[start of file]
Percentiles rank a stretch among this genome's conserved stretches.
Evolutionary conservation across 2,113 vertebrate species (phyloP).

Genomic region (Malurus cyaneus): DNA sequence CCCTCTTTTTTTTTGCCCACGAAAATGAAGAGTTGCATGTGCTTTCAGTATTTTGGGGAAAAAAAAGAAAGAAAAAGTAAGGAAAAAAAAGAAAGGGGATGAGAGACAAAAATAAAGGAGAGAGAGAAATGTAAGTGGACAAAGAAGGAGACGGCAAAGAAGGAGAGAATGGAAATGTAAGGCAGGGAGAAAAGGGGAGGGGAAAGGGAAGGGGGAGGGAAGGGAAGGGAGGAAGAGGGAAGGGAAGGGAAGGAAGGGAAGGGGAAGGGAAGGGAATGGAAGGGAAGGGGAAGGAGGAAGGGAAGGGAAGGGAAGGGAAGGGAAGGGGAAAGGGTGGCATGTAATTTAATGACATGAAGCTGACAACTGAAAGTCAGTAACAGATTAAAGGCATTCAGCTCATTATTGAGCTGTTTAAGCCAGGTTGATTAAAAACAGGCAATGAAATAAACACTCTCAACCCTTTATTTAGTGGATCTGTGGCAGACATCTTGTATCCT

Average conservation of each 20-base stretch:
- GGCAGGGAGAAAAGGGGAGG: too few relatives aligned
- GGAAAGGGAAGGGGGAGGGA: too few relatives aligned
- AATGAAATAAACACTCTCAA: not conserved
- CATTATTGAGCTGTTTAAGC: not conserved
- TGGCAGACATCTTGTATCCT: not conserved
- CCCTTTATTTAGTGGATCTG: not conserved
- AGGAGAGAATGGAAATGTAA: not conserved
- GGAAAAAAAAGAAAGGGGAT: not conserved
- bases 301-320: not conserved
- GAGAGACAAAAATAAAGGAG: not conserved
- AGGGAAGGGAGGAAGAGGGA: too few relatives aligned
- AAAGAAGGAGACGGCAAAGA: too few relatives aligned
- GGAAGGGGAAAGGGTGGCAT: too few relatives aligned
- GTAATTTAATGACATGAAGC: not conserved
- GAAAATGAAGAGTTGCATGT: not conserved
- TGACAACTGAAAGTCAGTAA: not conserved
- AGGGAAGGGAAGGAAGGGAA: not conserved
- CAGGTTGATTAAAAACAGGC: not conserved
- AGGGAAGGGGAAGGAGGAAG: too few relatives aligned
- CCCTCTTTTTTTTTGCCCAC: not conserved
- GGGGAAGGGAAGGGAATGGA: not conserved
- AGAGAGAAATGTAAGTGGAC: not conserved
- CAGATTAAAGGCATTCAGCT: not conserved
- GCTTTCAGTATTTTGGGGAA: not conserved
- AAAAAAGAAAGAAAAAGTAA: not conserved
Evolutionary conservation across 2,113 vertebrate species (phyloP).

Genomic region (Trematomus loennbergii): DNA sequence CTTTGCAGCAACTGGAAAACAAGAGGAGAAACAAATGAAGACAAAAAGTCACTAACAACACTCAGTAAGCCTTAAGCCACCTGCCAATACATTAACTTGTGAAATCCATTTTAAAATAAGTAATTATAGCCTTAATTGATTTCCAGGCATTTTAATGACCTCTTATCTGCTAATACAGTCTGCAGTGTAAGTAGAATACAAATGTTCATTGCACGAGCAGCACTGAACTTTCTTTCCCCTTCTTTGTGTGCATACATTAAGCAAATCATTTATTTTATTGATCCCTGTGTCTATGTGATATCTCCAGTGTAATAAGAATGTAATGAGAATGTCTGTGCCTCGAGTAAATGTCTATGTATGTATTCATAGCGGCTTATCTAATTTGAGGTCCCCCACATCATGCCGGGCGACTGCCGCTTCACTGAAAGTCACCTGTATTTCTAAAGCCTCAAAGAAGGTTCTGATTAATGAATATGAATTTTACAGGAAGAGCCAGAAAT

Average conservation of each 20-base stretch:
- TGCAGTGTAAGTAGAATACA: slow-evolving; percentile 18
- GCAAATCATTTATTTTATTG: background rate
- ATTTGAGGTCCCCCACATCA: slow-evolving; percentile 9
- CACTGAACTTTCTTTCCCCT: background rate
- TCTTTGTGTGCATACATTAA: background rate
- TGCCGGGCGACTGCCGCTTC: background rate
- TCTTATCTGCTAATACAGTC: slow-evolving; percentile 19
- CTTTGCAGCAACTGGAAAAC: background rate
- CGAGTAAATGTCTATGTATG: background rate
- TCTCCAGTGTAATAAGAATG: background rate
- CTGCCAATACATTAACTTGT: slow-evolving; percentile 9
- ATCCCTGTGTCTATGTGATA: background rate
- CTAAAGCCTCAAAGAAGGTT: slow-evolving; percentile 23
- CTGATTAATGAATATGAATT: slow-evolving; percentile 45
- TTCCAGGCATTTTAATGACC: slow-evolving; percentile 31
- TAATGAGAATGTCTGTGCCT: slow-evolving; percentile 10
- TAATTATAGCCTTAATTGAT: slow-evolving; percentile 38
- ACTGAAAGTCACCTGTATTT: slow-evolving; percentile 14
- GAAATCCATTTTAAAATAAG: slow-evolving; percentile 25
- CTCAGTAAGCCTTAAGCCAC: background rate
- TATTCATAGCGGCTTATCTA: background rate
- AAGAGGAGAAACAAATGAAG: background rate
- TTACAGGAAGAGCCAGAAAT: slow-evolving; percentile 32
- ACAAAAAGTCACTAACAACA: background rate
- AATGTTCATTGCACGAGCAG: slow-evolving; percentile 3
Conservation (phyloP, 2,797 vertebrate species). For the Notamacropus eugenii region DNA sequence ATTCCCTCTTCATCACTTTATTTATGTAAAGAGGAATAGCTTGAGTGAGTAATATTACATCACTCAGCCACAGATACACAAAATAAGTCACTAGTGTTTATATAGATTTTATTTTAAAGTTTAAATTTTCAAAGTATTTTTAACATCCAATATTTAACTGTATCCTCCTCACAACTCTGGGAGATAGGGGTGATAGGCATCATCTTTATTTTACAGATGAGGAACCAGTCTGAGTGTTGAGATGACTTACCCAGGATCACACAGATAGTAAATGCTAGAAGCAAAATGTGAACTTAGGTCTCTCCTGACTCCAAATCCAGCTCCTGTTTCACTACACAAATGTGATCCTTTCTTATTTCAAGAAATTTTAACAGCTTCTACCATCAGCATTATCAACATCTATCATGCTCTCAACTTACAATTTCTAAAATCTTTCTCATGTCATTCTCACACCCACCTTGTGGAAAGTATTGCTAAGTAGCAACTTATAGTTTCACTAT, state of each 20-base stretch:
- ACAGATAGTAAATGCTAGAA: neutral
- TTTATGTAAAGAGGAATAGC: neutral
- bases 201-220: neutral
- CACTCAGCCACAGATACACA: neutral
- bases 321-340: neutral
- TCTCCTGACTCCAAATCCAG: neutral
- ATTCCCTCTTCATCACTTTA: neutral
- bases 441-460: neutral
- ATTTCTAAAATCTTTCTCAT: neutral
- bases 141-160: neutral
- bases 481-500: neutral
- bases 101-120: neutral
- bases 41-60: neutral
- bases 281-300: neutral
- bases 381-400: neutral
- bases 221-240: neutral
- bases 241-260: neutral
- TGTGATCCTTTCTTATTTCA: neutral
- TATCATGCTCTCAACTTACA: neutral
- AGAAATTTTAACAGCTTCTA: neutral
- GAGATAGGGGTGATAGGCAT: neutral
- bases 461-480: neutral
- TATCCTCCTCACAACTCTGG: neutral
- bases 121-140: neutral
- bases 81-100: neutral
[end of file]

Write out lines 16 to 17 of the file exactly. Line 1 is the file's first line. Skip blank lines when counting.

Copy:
- AAAGAAGGAGACGGCAAAGA: too few relatives aligned
- GGAAGGGGAAAGGGTGGCAT: too few relatives aligned